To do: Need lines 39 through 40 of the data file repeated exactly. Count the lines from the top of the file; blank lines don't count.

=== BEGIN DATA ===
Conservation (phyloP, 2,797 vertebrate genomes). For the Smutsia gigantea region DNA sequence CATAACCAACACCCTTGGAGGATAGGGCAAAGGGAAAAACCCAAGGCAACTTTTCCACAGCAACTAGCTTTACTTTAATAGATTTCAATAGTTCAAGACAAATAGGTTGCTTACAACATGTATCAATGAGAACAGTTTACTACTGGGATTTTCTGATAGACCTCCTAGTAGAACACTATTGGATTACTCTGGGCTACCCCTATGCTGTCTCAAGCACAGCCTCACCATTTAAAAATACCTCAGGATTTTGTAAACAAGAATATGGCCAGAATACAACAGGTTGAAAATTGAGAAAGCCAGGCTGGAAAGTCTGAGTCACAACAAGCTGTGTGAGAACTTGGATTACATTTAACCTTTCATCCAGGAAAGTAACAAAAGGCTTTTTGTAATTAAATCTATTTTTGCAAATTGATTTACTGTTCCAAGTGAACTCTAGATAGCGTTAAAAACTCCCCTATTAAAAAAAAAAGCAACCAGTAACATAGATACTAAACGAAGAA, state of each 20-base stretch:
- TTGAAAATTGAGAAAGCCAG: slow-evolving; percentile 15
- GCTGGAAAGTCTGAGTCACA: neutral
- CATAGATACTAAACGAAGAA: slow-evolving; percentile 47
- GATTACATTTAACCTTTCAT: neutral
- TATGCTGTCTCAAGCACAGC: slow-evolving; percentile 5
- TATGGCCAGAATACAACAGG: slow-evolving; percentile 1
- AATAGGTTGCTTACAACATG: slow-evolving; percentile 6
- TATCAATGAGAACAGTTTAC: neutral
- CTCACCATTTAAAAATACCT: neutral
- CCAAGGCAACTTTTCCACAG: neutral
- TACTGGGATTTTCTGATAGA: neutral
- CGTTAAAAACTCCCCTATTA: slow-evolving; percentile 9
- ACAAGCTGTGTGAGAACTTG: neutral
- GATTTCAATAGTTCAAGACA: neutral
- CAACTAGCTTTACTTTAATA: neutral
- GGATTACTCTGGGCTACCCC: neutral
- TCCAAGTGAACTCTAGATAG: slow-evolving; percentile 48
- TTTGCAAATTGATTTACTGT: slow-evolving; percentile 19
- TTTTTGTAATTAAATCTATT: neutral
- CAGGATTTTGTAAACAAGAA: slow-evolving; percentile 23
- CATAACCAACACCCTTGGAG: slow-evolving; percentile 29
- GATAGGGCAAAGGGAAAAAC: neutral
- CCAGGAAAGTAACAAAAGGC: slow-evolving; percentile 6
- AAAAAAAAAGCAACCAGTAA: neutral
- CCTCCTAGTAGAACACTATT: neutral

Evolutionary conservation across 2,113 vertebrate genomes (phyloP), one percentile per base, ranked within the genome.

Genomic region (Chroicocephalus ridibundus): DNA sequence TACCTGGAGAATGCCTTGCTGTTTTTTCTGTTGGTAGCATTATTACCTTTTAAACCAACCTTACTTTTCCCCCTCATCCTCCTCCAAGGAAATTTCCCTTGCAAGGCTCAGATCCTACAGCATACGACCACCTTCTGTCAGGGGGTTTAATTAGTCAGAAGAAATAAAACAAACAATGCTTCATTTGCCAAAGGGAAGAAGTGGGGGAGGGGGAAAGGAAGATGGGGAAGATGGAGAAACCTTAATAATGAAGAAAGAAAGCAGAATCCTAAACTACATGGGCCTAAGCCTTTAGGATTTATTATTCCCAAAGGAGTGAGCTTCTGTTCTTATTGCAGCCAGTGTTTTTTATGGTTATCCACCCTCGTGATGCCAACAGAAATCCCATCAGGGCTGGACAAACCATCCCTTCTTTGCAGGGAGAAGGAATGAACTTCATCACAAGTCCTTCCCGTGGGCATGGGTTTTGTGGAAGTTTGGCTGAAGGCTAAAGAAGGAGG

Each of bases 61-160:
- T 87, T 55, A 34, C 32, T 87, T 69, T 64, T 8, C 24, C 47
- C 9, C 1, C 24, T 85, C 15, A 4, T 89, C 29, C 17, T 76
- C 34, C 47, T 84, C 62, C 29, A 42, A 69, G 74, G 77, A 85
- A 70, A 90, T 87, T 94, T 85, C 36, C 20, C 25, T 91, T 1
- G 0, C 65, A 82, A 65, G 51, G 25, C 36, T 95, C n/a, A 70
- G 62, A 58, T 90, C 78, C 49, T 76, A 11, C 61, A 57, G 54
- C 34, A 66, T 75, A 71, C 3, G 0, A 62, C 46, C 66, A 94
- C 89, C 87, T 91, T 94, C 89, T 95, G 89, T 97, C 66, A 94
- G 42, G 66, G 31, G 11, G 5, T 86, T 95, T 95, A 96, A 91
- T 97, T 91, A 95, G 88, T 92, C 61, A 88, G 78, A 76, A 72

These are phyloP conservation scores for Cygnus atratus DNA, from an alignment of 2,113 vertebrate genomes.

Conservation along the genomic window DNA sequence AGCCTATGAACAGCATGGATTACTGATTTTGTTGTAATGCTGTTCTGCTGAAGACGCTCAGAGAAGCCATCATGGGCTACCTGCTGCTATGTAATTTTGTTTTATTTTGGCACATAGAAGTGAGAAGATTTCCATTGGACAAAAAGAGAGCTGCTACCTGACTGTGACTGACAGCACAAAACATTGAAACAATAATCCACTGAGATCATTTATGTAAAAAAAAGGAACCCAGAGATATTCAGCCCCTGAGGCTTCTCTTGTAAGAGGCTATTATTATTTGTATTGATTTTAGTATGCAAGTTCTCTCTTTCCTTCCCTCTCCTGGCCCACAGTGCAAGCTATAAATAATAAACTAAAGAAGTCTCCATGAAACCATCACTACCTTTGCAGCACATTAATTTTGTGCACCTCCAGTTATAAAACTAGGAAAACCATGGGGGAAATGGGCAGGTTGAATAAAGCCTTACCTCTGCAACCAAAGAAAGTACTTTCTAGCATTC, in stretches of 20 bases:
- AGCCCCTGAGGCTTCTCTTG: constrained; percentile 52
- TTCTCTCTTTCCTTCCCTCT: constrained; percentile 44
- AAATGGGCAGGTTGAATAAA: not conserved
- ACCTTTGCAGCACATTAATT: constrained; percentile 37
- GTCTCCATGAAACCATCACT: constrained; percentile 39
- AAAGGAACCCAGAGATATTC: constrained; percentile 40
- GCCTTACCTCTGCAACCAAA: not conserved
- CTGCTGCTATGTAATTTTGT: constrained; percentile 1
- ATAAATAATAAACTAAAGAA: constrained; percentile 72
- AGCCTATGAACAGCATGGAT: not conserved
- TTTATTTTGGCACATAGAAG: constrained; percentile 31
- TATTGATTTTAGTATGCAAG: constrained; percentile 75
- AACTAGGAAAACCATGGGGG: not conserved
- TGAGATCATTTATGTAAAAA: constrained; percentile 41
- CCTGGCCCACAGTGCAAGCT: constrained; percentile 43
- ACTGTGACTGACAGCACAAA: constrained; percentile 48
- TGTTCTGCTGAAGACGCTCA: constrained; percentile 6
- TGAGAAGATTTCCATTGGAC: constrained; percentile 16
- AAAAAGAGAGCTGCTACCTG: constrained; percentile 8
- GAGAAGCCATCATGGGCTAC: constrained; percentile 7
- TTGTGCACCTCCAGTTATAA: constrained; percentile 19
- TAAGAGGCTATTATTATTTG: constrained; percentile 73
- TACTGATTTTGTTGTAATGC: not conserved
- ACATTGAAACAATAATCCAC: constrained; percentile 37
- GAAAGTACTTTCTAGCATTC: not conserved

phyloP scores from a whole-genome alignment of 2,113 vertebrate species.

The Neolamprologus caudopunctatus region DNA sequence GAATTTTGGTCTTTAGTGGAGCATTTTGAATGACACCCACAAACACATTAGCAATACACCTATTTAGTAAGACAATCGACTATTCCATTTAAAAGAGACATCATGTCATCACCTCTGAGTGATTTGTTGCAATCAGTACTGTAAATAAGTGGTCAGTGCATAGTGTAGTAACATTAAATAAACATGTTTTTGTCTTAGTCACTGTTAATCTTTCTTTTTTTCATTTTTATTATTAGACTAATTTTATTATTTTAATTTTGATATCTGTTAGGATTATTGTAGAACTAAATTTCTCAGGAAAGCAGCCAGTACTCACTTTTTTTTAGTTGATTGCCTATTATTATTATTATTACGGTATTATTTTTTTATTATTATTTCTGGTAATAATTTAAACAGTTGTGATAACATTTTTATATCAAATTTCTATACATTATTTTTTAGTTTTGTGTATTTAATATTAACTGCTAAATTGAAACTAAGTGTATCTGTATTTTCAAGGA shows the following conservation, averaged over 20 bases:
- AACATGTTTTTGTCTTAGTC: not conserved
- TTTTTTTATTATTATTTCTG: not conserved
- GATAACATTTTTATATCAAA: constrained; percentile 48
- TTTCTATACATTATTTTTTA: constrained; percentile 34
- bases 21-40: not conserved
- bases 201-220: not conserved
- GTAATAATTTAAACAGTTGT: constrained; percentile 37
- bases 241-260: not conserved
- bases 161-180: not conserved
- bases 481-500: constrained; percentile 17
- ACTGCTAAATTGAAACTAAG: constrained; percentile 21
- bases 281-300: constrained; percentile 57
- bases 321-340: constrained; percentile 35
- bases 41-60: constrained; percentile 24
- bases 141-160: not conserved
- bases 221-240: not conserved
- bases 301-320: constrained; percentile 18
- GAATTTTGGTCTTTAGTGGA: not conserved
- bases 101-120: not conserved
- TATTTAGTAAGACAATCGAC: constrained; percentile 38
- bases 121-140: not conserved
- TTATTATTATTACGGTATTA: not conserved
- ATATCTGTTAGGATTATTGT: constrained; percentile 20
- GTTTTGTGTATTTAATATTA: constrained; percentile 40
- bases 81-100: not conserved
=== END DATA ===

- T 97, T 91, A 95, G 88, T 92, C 61, A 88, G 78, A 76, A 72

These are phyloP conservation scores for Cygnus atratus DNA, from an alignment of 2,113 vertebrate genomes.